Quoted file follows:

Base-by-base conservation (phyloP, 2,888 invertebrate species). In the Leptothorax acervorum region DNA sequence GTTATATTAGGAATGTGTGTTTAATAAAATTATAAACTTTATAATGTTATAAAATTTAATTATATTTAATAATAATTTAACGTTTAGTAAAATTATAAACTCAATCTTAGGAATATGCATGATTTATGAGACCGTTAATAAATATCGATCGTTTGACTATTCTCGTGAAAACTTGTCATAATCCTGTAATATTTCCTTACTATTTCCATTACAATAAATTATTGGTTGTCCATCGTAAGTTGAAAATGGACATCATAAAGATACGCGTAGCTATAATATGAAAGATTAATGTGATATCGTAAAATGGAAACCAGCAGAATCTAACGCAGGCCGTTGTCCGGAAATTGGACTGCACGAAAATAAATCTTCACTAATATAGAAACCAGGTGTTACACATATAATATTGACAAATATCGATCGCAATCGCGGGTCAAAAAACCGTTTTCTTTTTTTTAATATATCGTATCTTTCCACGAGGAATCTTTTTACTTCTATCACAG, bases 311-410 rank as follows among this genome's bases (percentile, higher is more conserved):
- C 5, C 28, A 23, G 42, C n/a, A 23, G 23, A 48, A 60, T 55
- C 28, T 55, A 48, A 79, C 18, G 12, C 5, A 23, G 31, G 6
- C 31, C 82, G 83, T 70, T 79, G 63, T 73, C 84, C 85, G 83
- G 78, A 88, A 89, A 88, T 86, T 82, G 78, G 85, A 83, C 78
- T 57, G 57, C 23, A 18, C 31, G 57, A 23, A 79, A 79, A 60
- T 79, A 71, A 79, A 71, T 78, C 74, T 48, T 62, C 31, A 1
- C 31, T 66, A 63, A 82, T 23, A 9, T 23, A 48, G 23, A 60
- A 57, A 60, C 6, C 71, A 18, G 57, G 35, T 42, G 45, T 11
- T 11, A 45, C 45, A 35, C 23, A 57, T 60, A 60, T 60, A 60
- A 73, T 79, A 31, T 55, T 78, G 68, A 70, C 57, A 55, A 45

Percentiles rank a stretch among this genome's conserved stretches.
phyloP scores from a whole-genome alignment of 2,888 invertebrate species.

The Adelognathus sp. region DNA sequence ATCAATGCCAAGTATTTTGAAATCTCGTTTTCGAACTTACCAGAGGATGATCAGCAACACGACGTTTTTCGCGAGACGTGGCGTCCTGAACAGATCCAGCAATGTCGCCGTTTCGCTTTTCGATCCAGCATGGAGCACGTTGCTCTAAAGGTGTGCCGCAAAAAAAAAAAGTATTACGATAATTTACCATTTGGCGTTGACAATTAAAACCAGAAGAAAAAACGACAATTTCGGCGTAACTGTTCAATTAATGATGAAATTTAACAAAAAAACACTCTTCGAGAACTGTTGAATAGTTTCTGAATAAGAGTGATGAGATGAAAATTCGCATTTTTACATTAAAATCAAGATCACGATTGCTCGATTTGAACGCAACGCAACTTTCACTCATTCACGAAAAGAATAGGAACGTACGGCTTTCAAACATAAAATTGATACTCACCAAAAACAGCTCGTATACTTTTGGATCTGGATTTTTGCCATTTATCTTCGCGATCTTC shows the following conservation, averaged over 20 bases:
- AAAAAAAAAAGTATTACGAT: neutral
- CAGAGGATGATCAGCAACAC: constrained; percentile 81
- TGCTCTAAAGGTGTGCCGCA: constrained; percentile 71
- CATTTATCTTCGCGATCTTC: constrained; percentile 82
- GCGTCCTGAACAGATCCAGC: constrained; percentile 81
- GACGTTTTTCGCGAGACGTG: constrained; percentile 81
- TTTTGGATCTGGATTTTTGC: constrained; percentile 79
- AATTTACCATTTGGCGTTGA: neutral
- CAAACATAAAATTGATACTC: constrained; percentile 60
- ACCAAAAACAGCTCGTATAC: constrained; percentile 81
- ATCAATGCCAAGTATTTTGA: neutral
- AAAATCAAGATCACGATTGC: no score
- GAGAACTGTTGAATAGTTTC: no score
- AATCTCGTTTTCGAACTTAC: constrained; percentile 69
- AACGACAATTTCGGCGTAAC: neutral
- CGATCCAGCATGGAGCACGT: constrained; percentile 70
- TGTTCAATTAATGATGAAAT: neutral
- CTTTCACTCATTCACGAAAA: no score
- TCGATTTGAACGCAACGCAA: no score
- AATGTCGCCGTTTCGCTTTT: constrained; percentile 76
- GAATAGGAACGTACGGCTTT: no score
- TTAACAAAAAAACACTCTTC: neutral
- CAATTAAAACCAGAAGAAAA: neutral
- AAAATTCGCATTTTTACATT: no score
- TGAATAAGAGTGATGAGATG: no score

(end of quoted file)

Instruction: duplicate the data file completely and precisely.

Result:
Base-by-base conservation (phyloP, 2,888 invertebrate species). In the Leptothorax acervorum region DNA sequence GTTATATTAGGAATGTGTGTTTAATAAAATTATAAACTTTATAATGTTATAAAATTTAATTATATTTAATAATAATTTAACGTTTAGTAAAATTATAAACTCAATCTTAGGAATATGCATGATTTATGAGACCGTTAATAAATATCGATCGTTTGACTATTCTCGTGAAAACTTGTCATAATCCTGTAATATTTCCTTACTATTTCCATTACAATAAATTATTGGTTGTCCATCGTAAGTTGAAAATGGACATCATAAAGATACGCGTAGCTATAATATGAAAGATTAATGTGATATCGTAAAATGGAAACCAGCAGAATCTAACGCAGGCCGTTGTCCGGAAATTGGACTGCACGAAAATAAATCTTCACTAATATAGAAACCAGGTGTTACACATATAATATTGACAAATATCGATCGCAATCGCGGGTCAAAAAACCGTTTTCTTTTTTTTAATATATCGTATCTTTCCACGAGGAATCTTTTTACTTCTATCACAG, bases 311-410 rank as follows among this genome's bases (percentile, higher is more conserved):
- C 5, C 28, A 23, G 42, C n/a, A 23, G 23, A 48, A 60, T 55
- C 28, T 55, A 48, A 79, C 18, G 12, C 5, A 23, G 31, G 6
- C 31, C 82, G 83, T 70, T 79, G 63, T 73, C 84, C 85, G 83
- G 78, A 88, A 89, A 88, T 86, T 82, G 78, G 85, A 83, C 78
- T 57, G 57, C 23, A 18, C 31, G 57, A 23, A 79, A 79, A 60
- T 79, A 71, A 79, A 71, T 78, C 74, T 48, T 62, C 31, A 1
- C 31, T 66, A 63, A 82, T 23, A 9, T 23, A 48, G 23, A 60
- A 57, A 60, C 6, C 71, A 18, G 57, G 35, T 42, G 45, T 11
- T 11, A 45, C 45, A 35, C 23, A 57, T 60, A 60, T 60, A 60
- A 73, T 79, A 31, T 55, T 78, G 68, A 70, C 57, A 55, A 45

Percentiles rank a stretch among this genome's conserved stretches.
phyloP scores from a whole-genome alignment of 2,888 invertebrate species.

The Adelognathus sp. region DNA sequence ATCAATGCCAAGTATTTTGAAATCTCGTTTTCGAACTTACCAGAGGATGATCAGCAACACGACGTTTTTCGCGAGACGTGGCGTCCTGAACAGATCCAGCAATGTCGCCGTTTCGCTTTTCGATCCAGCATGGAGCACGTTGCTCTAAAGGTGTGCCGCAAAAAAAAAAAGTATTACGATAATTTACCATTTGGCGTTGACAATTAAAACCAGAAGAAAAAACGACAATTTCGGCGTAACTGTTCAATTAATGATGAAATTTAACAAAAAAACACTCTTCGAGAACTGTTGAATAGTTTCTGAATAAGAGTGATGAGATGAAAATTCGCATTTTTACATTAAAATCAAGATCACGATTGCTCGATTTGAACGCAACGCAACTTTCACTCATTCACGAAAAGAATAGGAACGTACGGCTTTCAAACATAAAATTGATACTCACCAAAAACAGCTCGTATACTTTTGGATCTGGATTTTTGCCATTTATCTTCGCGATCTTC shows the following conservation, averaged over 20 bases:
- AAAAAAAAAAGTATTACGAT: neutral
- CAGAGGATGATCAGCAACAC: constrained; percentile 81
- TGCTCTAAAGGTGTGCCGCA: constrained; percentile 71
- CATTTATCTTCGCGATCTTC: constrained; percentile 82
- GCGTCCTGAACAGATCCAGC: constrained; percentile 81
- GACGTTTTTCGCGAGACGTG: constrained; percentile 81
- TTTTGGATCTGGATTTTTGC: constrained; percentile 79
- AATTTACCATTTGGCGTTGA: neutral
- CAAACATAAAATTGATACTC: constrained; percentile 60
- ACCAAAAACAGCTCGTATAC: constrained; percentile 81
- ATCAATGCCAAGTATTTTGA: neutral
- AAAATCAAGATCACGATTGC: no score
- GAGAACTGTTGAATAGTTTC: no score
- AATCTCGTTTTCGAACTTAC: constrained; percentile 69
- AACGACAATTTCGGCGTAAC: neutral
- CGATCCAGCATGGAGCACGT: constrained; percentile 70
- TGTTCAATTAATGATGAAAT: neutral
- CTTTCACTCATTCACGAAAA: no score
- TCGATTTGAACGCAACGCAA: no score
- AATGTCGCCGTTTCGCTTTT: constrained; percentile 76
- GAATAGGAACGTACGGCTTT: no score
- TTAACAAAAAAACACTCTTC: neutral
- CAATTAAAACCAGAAGAAAA: neutral
- AAAATTCGCATTTTTACATT: no score
- TGAATAAGAGTGATGAGATG: no score